Emerging evidence supports a change in the way we measure and assess lipid and cholesterol levels to better predict heart health. While there is a lot we know about ‘good’ [HDL-C] and ‘bad’ [LDL-C] forms of cholesterol to assess heart health, it is also true that many individuals afflicted with heart disease have these measures within the normal range. We also know that the traditional measures of lipids have historically been taken during the ‘fasted state’, usually first thing in the morning. We are now learning that new measures of cholesterol (called ‘remnant cholesterol’) that can be calculated from samples taken during the day (non-fasted state), provide much more information about how well an individual can metabolize fats. Poor (high) measures of remnant cholesterol can indicate fat intolerance and a reduced ability to metabolize lipids and cholesterol, especially those fats being absorbed from the diet.
Measurements of blood cholesterol in the non-fasting state (taken during the day with normal eating patterns) has proven to be far more informative when calculating risk of heart disease. Large scale epidemiological studies originally undertaken in Europe suggest that measures of remnant cholesterol are more powerful than other classic measures of blood lipids. Clinical guidelines in Europe and now in Canada are moving towards using non-fasting measures of blood cholesterol in order to gather more information on values of remnant cholesterol.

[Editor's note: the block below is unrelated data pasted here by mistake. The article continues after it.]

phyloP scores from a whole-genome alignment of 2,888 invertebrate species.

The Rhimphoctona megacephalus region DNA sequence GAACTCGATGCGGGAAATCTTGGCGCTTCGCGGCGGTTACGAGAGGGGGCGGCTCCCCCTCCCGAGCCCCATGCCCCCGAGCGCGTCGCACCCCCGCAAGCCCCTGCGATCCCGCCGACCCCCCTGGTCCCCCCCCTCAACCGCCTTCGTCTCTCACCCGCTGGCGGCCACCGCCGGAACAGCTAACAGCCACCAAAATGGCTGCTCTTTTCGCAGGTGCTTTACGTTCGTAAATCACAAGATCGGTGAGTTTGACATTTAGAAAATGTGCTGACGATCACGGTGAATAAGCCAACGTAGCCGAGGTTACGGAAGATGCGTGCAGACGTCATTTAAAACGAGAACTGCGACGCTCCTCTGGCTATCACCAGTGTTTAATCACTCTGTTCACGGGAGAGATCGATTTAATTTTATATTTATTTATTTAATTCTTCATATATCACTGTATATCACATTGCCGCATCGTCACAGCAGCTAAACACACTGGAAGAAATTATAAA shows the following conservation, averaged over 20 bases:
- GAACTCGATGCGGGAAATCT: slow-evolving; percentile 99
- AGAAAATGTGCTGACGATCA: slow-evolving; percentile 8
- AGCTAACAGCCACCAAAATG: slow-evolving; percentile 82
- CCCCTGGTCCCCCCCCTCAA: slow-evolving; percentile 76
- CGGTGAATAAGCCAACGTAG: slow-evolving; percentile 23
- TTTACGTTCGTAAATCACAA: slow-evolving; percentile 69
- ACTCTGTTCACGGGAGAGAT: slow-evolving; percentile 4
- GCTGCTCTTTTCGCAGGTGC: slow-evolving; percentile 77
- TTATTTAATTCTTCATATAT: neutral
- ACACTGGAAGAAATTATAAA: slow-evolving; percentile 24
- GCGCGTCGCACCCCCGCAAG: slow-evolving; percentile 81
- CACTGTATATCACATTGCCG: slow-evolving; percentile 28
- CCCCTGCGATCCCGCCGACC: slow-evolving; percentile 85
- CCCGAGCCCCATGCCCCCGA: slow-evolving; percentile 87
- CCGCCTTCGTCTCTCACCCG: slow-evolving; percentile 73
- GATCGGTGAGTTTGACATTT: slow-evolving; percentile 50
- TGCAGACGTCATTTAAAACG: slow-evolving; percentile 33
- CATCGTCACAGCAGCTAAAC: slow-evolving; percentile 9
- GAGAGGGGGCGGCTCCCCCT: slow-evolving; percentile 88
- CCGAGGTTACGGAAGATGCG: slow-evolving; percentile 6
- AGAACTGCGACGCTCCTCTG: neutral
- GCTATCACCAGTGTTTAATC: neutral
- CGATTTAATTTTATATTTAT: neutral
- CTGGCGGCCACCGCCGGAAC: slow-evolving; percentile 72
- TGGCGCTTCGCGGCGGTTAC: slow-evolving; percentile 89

Diagnosing Risk Factors in Youth and those with Obesity
Traditional blood lipid measures have not been particularly useful in younger adults and youth during puberty in identifying those who may have early risk of heart disease. Hormones that are present during puberty often influence the blood concentration of total and LDL cholesterol rendering them unreliable during periods of growth development. Recent evidence suggests that blood measures of cholesterol taken during the day may be more informative for those who are younger. More importantly, it appears that remnant cholesterol and fat intolerance is more prevalent in youth with obesity than previously thought.
Portable handheld diagnostic devices (similar to a glucose monitor) are now available for cholesterol measurements and may offer a unique way to help fight against heart disease. Measuring cholesterol levels during the day may prove to be made easier with the ease of novel handheld lipid monitors. Physicians will be able to test lipid and cholesterol levels at their clinics and receive an immediate result, removing the need for visits to the diagnostics laboratory.
Emerging data from Canada suggests new measures of remnant cholesterol may be just as effective here as it has been in Europe. Innovative clinical studies here in Canada that have included blood tests taken during the day (non-fasted state) have recently enabled assessments of heart disease risk and remnant cholesterol.